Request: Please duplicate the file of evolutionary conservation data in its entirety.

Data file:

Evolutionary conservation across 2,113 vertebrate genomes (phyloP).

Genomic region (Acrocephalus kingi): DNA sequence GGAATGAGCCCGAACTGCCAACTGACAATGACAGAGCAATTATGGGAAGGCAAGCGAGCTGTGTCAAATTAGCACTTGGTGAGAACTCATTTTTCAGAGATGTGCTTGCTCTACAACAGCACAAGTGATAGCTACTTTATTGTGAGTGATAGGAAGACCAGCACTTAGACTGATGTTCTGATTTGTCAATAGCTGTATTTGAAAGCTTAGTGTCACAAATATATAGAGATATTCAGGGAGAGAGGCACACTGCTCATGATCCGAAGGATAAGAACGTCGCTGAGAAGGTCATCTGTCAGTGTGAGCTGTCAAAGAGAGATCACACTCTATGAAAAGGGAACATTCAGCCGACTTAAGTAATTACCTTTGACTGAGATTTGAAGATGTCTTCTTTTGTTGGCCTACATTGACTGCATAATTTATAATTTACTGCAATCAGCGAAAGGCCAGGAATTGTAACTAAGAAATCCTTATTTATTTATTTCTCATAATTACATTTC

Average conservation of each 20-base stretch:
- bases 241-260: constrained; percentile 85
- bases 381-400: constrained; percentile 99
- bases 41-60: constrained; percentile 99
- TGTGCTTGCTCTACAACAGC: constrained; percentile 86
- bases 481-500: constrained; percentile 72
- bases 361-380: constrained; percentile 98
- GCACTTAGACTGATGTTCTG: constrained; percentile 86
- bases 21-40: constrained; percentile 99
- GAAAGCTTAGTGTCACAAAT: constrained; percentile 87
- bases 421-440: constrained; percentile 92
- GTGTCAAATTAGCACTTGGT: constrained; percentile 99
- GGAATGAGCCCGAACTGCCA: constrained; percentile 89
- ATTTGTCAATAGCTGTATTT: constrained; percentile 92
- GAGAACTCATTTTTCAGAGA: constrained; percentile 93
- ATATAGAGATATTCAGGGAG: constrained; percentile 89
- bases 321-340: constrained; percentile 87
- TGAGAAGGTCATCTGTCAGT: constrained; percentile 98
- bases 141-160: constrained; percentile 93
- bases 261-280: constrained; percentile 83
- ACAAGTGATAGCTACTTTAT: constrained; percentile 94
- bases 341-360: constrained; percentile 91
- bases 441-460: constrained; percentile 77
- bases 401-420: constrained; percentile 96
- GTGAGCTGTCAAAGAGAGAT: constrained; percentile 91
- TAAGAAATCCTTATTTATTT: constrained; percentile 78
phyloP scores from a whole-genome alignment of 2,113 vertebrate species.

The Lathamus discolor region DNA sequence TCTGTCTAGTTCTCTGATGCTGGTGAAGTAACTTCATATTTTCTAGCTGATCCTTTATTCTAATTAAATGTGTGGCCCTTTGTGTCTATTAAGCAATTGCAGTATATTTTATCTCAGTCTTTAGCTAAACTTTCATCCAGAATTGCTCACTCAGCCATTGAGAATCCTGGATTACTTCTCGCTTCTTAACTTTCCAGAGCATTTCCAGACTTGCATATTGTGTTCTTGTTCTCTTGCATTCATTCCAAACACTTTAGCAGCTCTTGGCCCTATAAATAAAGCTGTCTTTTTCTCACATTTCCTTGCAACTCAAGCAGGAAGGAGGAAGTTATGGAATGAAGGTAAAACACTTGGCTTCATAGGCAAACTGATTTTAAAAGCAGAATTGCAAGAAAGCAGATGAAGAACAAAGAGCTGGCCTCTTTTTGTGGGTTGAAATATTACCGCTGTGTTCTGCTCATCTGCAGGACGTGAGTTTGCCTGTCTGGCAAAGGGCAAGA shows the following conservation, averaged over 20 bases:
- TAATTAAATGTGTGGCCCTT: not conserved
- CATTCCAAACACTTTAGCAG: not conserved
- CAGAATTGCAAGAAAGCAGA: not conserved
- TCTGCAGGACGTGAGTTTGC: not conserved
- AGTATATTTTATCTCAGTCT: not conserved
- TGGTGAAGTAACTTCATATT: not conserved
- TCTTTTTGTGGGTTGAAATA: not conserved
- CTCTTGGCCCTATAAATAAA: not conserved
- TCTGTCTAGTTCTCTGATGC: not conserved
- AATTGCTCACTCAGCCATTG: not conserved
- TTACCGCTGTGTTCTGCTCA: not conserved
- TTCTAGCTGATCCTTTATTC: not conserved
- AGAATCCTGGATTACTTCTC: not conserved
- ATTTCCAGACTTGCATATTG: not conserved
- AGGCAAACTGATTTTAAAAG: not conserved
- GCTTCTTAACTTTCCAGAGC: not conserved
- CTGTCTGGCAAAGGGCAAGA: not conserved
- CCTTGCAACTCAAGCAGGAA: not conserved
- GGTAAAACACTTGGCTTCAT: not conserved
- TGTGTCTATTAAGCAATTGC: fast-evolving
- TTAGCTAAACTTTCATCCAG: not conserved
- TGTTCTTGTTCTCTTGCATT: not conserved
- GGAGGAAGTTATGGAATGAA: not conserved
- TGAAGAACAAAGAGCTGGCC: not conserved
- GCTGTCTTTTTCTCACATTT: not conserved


Evolutionary conservation across 2,113 vertebrate genomes (phyloP).

Genomic region (Acrocephalus kingi): DNA sequence GGAATGAGCCCGAACTGCCAACTGACAATGACAGAGCAATTATGGGAAGGCAAGCGAGCTGTGTCAAATTAGCACTTGGTGAGAACTCATTTTTCAGAGATGTGCTTGCTCTACAACAGCACAAGTGATAGCTACTTTATTGTGAGTGATAGGAAGACCAGCACTTAGACTGATGTTCTGATTTGTCAATAGCTGTATTTGAAAGCTTAGTGTCACAAATATATAGAGATATTCAGGGAGAGAGGCACACTGCTCATGATCCGAAGGATAAGAACGTCGCTGAGAAGGTCATCTGTCAGTGTGAGCTGTCAAAGAGAGATCACACTCTATGAAAAGGGAACATTCAGCCGACTTAAGTAATTACCTTTGACTGAGATTTGAAGATGTCTTCTTTTGTTGGCCTACATTGACTGCATAATTTATAATTTACTGCAATCAGCGAAAGGCCAGGAATTGTAACTAAGAAATCCTTATTTATTTATTTCTCATAATTACATTTC

Average conservation of each 20-base stretch:
- bases 241-260: constrained; percentile 85
- bases 381-400: constrained; percentile 99
- bases 41-60: constrained; percentile 99
- TGTGCTTGCTCTACAACAGC: constrained; percentile 86
- bases 481-500: constrained; percentile 72
- bases 361-380: constrained; percentile 98
- GCACTTAGACTGATGTTCTG: constrained; percentile 86
- bases 21-40: constrained; percentile 99
- GAAAGCTTAGTGTCACAAAT: constrained; percentile 87
- bases 421-440: constrained; percentile 92
- GTGTCAAATTAGCACTTGGT: constrained; percentile 99
- GGAATGAGCCCGAACTGCCA: constrained; percentile 89
- ATTTGTCAATAGCTGTATTT: constrained; percentile 92
- GAGAACTCATTTTTCAGAGA: constrained; percentile 93
- ATATAGAGATATTCAGGGAG: constrained; percentile 89
- bases 321-340: constrained; percentile 87
- TGAGAAGGTCATCTGTCAGT: constrained; percentile 98
- bases 141-160: constrained; percentile 93
- bases 261-280: constrained; percentile 83
- ACAAGTGATAGCTACTTTAT: constrained; percentile 94
- bases 341-360: constrained; percentile 91
- bases 441-460: constrained; percentile 77
- bases 401-420: constrained; percentile 96
- GTGAGCTGTCAAAGAGAGAT: constrained; percentile 91
- TAAGAAATCCTTATTTATTT: constrained; percentile 78
phyloP scores from a whole-genome alignment of 2,113 vertebrate species.

The Lathamus discolor region DNA sequence TCTGTCTAGTTCTCTGATGCTGGTGAAGTAACTTCATATTTTCTAGCTGATCCTTTATTCTAATTAAATGTGTGGCCCTTTGTGTCTATTAAGCAATTGCAGTATATTTTATCTCAGTCTTTAGCTAAACTTTCATCCAGAATTGCTCACTCAGCCATTGAGAATCCTGGATTACTTCTCGCTTCTTAACTTTCCAGAGCATTTCCAGACTTGCATATTGTGTTCTTGTTCTCTTGCATTCATTCCAAACACTTTAGCAGCTCTTGGCCCTATAAATAAAGCTGTCTTTTTCTCACATTTCCTTGCAACTCAAGCAGGAAGGAGGAAGTTATGGAATGAAGGTAAAACACTTGGCTTCATAGGCAAACTGATTTTAAAAGCAGAATTGCAAGAAAGCAGATGAAGAACAAAGAGCTGGCCTCTTTTTGTGGGTTGAAATATTACCGCTGTGTTCTGCTCATCTGCAGGACGTGAGTTTGCCTGTCTGGCAAAGGGCAAGA shows the following conservation, averaged over 20 bases:
- TAATTAAATGTGTGGCCCTT: not conserved
- CATTCCAAACACTTTAGCAG: not conserved
- CAGAATTGCAAGAAAGCAGA: not conserved
- TCTGCAGGACGTGAGTTTGC: not conserved
- AGTATATTTTATCTCAGTCT: not conserved
- TGGTGAAGTAACTTCATATT: not conserved
- TCTTTTTGTGGGTTGAAATA: not conserved
- CTCTTGGCCCTATAAATAAA: not conserved
- TCTGTCTAGTTCTCTGATGC: not conserved
- AATTGCTCACTCAGCCATTG: not conserved
- TTACCGCTGTGTTCTGCTCA: not conserved
- TTCTAGCTGATCCTTTATTC: not conserved
- AGAATCCTGGATTACTTCTC: not conserved
- ATTTCCAGACTTGCATATTG: not conserved
- AGGCAAACTGATTTTAAAAG: not conserved
- GCTTCTTAACTTTCCAGAGC: not conserved
- CTGTCTGGCAAAGGGCAAGA: not conserved
- CCTTGCAACTCAAGCAGGAA: not conserved
- GGTAAAACACTTGGCTTCAT: not conserved
- TGTGTCTATTAAGCAATTGC: fast-evolving
- TTAGCTAAACTTTCATCCAG: not conserved
- TGTTCTTGTTCTCTTGCATT: not conserved
- GGAGGAAGTTATGGAATGAA: not conserved
- TGAAGAACAAAGAGCTGGCC: not conserved
- GCTGTCTTTTTCTCACATTT: not conserved